Mental illness cases in British forces neared 4,000 last year
Almost 4,000 new cases of mental illness were diagnosed among the UK’s armed forces last year, with those returning from Iraq or Afghanistan the most likely to suffer from post-traumatic stress disorder.
Read more on this story in The Guardian
First ID cards for Britons from autumn next year, Jacqui Smith to say
Jacqui Smith is set to defy union opposition and announce that the first Britons will have to apply for compulsory identity cards from autumn next year.
From Nov 25 this year, ID cards are compulsory for foreign nationals who come to Britain.
However, the Home Secretary will say in a speech to the Social Market Foundation tomorrow [thurs] that compulsory ID cards for “airside” workers will be introduced at two of Britain’s airports from next autumn.
New points system ‘barrier to migrants’
Highly skilled migrants who want to work in the UK will have to prove they have thousands of pounds in their bank accounts to support themselves and their families during their first month in Britain before they can apply, new rules published yesterday reveal.
Victory for couple facing social workers’ adoption ban for smacking their son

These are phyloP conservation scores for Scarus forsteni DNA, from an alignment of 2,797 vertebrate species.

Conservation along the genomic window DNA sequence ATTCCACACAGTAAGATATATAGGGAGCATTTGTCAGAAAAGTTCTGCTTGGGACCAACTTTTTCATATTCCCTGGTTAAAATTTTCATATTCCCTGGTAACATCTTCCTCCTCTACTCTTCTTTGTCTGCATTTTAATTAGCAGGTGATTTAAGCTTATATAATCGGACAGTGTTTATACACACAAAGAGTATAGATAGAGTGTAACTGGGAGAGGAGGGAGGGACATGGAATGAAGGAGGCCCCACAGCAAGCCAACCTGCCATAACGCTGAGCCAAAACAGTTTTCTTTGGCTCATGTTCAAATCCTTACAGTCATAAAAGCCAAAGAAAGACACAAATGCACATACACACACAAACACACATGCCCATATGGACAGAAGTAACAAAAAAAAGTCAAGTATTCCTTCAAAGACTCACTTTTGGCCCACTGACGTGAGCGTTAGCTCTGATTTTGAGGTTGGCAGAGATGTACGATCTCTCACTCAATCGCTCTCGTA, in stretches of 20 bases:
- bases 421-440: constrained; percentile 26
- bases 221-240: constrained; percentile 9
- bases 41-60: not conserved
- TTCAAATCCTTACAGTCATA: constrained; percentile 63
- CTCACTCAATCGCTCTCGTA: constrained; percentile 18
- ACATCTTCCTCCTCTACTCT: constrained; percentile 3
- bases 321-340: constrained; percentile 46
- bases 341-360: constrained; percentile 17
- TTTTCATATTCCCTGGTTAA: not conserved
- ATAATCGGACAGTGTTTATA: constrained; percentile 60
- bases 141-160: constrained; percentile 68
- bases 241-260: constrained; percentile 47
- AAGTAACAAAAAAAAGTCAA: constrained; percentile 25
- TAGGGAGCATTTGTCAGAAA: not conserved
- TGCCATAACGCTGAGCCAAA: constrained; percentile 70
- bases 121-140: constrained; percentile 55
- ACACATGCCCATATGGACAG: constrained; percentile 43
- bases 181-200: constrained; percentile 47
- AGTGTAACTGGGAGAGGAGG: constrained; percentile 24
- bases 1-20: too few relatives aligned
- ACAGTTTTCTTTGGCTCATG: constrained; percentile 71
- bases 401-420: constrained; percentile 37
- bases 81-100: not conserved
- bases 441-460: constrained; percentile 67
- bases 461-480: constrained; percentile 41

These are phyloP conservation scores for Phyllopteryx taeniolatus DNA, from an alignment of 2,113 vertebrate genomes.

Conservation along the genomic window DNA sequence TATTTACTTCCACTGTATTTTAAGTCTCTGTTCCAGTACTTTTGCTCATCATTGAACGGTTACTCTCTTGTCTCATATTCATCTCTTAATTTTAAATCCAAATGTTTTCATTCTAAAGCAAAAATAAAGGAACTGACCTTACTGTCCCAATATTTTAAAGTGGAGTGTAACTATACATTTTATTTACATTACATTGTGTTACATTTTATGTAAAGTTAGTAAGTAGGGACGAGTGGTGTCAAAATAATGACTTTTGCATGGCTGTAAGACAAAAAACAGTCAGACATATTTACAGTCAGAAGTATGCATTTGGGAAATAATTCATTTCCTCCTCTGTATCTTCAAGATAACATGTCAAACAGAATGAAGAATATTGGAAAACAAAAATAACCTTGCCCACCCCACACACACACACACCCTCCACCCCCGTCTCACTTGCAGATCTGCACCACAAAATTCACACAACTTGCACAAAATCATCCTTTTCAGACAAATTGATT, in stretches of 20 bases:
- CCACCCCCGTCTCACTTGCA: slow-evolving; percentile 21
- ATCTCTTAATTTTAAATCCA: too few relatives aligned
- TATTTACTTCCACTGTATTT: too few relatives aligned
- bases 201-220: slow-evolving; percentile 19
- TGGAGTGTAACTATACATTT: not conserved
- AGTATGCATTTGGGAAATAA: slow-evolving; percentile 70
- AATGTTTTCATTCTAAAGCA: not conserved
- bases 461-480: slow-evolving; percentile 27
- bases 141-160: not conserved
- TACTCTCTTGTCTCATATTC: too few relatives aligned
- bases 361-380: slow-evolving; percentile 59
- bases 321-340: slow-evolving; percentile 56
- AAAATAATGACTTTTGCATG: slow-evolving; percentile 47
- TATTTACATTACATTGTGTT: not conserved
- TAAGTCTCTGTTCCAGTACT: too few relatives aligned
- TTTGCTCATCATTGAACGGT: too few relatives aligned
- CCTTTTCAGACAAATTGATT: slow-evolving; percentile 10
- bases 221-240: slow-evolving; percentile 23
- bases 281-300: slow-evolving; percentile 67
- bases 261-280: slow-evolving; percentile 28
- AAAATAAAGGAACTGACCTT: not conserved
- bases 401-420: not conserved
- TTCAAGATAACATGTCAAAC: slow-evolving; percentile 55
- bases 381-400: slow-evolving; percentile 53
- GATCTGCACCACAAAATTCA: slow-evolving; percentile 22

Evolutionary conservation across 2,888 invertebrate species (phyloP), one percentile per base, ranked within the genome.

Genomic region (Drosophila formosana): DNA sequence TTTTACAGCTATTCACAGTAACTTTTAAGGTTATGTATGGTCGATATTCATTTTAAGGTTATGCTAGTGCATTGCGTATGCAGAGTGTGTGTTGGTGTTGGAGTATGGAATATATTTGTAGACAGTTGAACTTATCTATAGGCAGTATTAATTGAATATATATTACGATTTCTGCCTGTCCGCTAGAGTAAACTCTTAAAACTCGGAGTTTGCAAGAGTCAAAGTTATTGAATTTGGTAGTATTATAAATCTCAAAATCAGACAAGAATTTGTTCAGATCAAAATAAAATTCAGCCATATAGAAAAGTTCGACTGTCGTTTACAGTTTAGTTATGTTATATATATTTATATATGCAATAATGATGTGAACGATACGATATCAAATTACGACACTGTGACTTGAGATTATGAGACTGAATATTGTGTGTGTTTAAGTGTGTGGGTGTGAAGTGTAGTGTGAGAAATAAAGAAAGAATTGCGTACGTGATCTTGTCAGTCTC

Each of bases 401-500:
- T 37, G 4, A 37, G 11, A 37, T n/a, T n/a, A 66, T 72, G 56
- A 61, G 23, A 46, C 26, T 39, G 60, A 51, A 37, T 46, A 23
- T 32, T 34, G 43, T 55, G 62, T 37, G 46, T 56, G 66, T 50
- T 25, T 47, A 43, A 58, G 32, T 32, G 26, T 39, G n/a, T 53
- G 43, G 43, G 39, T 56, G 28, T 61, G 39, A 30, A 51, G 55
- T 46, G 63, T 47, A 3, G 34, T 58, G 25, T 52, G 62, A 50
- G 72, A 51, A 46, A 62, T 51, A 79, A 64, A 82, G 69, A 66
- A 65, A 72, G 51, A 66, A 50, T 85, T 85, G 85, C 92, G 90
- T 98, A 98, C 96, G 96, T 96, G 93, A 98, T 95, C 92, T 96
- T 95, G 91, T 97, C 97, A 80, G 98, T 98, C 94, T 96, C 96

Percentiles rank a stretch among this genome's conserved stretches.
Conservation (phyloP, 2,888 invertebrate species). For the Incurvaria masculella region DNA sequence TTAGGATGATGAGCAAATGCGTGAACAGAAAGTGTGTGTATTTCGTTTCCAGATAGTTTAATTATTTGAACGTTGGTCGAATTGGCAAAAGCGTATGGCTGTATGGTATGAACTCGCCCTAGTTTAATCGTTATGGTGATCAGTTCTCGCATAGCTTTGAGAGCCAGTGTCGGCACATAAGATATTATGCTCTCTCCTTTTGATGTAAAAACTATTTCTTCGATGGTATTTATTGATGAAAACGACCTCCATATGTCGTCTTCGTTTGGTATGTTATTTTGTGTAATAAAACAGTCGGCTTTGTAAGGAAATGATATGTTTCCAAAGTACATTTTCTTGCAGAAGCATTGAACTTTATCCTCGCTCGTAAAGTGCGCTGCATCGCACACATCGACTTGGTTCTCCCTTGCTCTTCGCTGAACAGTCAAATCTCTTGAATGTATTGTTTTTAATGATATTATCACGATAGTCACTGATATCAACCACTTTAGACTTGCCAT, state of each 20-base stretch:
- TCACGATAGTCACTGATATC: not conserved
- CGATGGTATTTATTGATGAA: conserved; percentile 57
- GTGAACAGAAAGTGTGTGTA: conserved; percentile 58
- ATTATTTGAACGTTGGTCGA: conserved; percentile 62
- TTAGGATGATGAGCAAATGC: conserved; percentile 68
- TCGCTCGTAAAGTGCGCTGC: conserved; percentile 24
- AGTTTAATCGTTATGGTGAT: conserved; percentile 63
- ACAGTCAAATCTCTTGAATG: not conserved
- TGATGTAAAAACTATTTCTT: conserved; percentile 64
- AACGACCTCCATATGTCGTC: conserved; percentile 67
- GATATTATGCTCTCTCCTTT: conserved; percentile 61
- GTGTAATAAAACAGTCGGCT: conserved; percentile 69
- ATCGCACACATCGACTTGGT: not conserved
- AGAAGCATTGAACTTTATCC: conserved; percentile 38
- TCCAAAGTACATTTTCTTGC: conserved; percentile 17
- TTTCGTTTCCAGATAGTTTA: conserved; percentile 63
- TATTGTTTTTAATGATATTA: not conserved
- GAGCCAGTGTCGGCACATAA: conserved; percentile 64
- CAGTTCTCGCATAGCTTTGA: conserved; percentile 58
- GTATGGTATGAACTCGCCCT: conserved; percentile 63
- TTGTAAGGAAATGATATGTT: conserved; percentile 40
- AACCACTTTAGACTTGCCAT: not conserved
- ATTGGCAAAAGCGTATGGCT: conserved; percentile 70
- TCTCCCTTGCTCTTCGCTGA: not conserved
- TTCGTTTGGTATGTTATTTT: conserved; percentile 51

A couple prevented from adopting a baby girl because they once slapped another child for swearing won a court’s backing today when a judge branded the ban ‘bizarre’.
The ‘caring and sensitive’ couple had been told by a council they could not take in the half-sister of a little boy they adopted five years ago.
Digital home help
A Cumbrian project is leading the way in getting older people online.
The reality of misdiagnosis
With contestants lined up on the lawn of a grand house and looking as if they mean business, the opening sequence of Horizon: How Mad Are You? could be mistaken for The Apprentice. But the 10 “contestants” in the BBC2 programme aren’t competing for prizes. They are willingly being scrutinised by psychiatric professionals who have to spot which five have a diagnosed mental illness.
Vitamin pill that may slow Alzheimer’s goes on trial
A vitamin pill that could slow the progression of Alzheimer’s disease is to enter human trials after scientists found it protected animals from memory loss associated with the condition.
Struggling schools spared taking excluded pupils
Poorly performing schools are to receive extra funding and will be spared having to take disruptive pupils, Ed Balls said yesterday.